The National Labor Relations Board (NLRB) is in charge of enforcing the National Labor Relations Act (the Act), the primary law regulating U.S. labor-management relations. Although many newsworthy NLRB decisions have been favorable to management, there are potential pitfalls. Here’s a summary of the most impactful decisions over the last few months and what employers, managers, and front-line supervisors should take away from them:
UPMC: Employers Can Restrict Union Access to Public Areas
In a win for employers, the NLRB held that an employer can eject non-employee union activists even from areas of its property that are open to the public.
An employer generally is the master of its property, with the right to allow or eject anyone it wants to from the property. Over the years, NLRB precedent created a “public space” exception– areas of the employer’s property open to the public had to be open to the union. The UPMC decision overruled that precedent, giving employers more latitude to regulate who can enter public areas of the workplace.
The takeaway? Use caution! Although employers generally have the right to eject non-employee union agents from their premises, there are notable exceptions that could still get you into trouble.
Prime Healthcare: Employer Forced to Rescind Arbitration Agreements
In a pro-employee decision, the NLRB forced an employer to rescind arbitration agreements with its past and current employees.
Employers cannot have a policy on the books that would interfere with an employee’s rights under the National Labor Relations Act. 29 USC § 158(a)(1); Boeing Co., 365 NLRB No. 154 (2017).
In Prime Healthcare, the employer’s arbitration agreement required that all claims– with limited exceptions for things like workers’ compensation and unemployment– had to be brought in arbitration.
If all claims have to be filed in arbitration, then, the Board reasoned, an employee may reasonably believe that he or she would be unable to file charges with the NLRB for unfair labor practices. There was no legitimate justification for such broad language.
The takeaway? Have your arbitration agreements and employment contracts reviewed periodically. Even non-unionzed workers have protections under the NLRA that you need to be mindful of.
Velox Express: Misclassifying Workers is not a Violation of the NLRA
In this employer-friendly decision, the NLRB held that incorrectly classifying workers as independent contractors is not in itself a violation of the Act.
The protections of the NLRA generally only apply to non-supervisory employees. Supervisors and independent contractors do not have protections under the Act. However, the Board found that an employer’s communication to its employees of its opinion of their classification is not, without more, a separate and distinct unfair labor practice.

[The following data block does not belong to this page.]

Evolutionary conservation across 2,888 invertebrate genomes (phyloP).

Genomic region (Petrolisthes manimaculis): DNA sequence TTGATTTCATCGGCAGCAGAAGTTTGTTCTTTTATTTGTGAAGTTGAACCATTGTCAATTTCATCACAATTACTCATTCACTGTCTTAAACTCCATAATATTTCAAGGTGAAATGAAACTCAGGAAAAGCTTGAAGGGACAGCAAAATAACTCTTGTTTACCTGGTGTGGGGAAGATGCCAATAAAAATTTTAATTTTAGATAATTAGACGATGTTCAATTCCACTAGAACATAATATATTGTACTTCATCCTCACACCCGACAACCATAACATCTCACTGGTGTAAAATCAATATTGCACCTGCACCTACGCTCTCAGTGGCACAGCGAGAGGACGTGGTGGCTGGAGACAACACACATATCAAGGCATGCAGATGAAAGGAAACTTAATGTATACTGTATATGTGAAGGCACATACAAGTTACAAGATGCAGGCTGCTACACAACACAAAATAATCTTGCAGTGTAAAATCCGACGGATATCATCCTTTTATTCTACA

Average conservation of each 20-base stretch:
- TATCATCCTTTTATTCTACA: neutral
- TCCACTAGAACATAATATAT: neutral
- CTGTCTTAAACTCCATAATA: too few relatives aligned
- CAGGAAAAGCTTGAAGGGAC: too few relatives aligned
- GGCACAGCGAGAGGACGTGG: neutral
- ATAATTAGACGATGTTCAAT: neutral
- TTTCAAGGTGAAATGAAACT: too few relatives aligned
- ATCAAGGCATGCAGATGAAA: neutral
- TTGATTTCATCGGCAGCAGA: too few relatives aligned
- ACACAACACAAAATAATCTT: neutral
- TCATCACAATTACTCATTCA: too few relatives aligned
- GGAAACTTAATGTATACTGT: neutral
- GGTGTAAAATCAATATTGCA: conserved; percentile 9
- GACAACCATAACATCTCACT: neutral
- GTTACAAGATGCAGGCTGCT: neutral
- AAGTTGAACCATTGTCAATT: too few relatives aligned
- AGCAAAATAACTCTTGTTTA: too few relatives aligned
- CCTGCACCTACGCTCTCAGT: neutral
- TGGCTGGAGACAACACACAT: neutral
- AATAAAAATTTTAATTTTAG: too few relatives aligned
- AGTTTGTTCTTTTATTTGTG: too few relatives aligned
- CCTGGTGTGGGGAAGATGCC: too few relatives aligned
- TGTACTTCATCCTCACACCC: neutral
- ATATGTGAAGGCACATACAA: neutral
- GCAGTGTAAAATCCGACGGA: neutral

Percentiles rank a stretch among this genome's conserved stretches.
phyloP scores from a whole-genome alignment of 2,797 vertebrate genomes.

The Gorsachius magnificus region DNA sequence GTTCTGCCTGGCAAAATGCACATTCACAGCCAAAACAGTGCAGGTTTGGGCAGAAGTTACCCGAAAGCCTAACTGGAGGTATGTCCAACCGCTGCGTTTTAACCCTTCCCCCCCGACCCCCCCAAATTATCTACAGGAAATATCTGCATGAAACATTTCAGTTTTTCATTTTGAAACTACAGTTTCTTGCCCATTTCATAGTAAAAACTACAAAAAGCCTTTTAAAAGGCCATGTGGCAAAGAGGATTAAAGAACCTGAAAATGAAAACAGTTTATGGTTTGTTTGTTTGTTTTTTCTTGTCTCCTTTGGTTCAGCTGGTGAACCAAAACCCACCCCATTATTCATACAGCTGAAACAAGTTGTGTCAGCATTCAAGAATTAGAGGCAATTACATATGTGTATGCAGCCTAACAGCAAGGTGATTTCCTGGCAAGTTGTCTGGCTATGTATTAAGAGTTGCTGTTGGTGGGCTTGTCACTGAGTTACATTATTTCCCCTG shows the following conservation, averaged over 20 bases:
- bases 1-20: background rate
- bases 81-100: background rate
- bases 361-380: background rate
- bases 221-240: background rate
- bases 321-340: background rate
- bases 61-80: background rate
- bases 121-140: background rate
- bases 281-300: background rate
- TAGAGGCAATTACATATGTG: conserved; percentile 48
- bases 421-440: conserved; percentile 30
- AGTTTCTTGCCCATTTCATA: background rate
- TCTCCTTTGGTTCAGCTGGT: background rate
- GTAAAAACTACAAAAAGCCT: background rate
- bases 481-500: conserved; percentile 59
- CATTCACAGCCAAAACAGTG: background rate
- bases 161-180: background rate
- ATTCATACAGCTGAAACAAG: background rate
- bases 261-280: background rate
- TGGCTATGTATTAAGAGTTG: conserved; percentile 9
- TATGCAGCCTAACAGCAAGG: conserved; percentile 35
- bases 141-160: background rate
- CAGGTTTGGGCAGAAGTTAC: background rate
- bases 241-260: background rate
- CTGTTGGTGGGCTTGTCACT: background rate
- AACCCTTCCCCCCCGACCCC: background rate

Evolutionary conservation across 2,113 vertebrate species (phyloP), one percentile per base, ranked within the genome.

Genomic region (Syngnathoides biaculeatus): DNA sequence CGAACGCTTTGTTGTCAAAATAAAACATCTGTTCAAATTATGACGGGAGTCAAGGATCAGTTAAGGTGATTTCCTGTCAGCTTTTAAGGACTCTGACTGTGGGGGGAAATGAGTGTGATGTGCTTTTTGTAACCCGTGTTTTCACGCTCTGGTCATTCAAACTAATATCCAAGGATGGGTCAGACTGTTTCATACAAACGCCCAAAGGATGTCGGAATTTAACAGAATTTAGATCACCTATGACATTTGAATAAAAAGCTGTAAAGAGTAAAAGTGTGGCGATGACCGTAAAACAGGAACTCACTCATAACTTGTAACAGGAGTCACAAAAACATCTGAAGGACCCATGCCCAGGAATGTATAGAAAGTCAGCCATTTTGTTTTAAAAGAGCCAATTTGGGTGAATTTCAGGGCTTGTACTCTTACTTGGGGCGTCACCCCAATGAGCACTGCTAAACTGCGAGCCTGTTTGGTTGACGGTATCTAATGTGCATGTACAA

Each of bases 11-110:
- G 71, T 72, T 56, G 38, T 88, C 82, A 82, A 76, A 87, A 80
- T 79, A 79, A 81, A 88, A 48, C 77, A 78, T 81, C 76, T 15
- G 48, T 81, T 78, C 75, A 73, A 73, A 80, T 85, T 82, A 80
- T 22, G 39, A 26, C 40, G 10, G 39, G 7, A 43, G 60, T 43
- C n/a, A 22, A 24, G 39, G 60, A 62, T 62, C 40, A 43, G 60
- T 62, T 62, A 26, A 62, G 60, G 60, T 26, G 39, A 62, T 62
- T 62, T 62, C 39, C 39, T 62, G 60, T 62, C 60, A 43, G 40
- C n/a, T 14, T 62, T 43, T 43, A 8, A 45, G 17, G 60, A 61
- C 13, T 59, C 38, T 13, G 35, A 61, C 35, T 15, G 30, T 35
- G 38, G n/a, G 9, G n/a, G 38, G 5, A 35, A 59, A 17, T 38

The takeaway? Don’t let this decision lull you into a false sense of security. Many independent contractor classifications are incorrect. As an employer, you could run into problems with the National Labor Relations Act, the Fair Labor Standards Act, state workers’ compensation and unemployment laws, and more. These sorts of violations can have severe impacts on a business’s bottom line.
Kroger Mid Atlantic: Employers Can Ban Union from Conducting Protest Activities Onsite
In another pro-management opinion, the NLRB held that non-employee activists could be barred from an employer’s property, even when other civic, charitable, and promotional groups are allowed onsite.
In this situation, a non-employee union agent was at a Kroger trying to stir the pot–he was soliciting a customer boycott to bring attention to employment conditions.
Nothing in the NLRA demands that employers grant non-employee union members access to their property. However, the Board previously held that emploers had to allow union activists on the property if other non-union groups were allowed onsite for civic, charitable, and promotional activities. See Sandusky Mall Co., 329 NLRB 618 (1999).
However, in Kroger, the Board explained that the “non-discrimination” exception has to be analyzed in the context of the type of activity conducted. For example, the girl scouts can come sell cookies, but that shouldn’t mean a union rep can come and solicit a customer boycott!
The takeaway? Your legal and labor relations team may be up to speed on various labor laws. However, it’s your front-line supervisors that will often be called upon to make these decisions. It’s important to undergo periodic training so they understand both union and management rights.
Despite the overall trend in favor of employers a couple things bear repeating:
First, you need to make sure your front-line supervisors and managers are up to speed on management rights. Second, it’s critical that you have your employee policies, contracts, and arbitration agreements periodically assessed for compliance with steadily shifting labor laws. Lastly, and most importantly, do not forget that employees are often still protected under the NLRA, even if there’s no union in your workplace!
Whether your workforce is unionized or not, please contact me with any questions or comments you have about this post. Did I miss any big cases? Let me know by clicking here.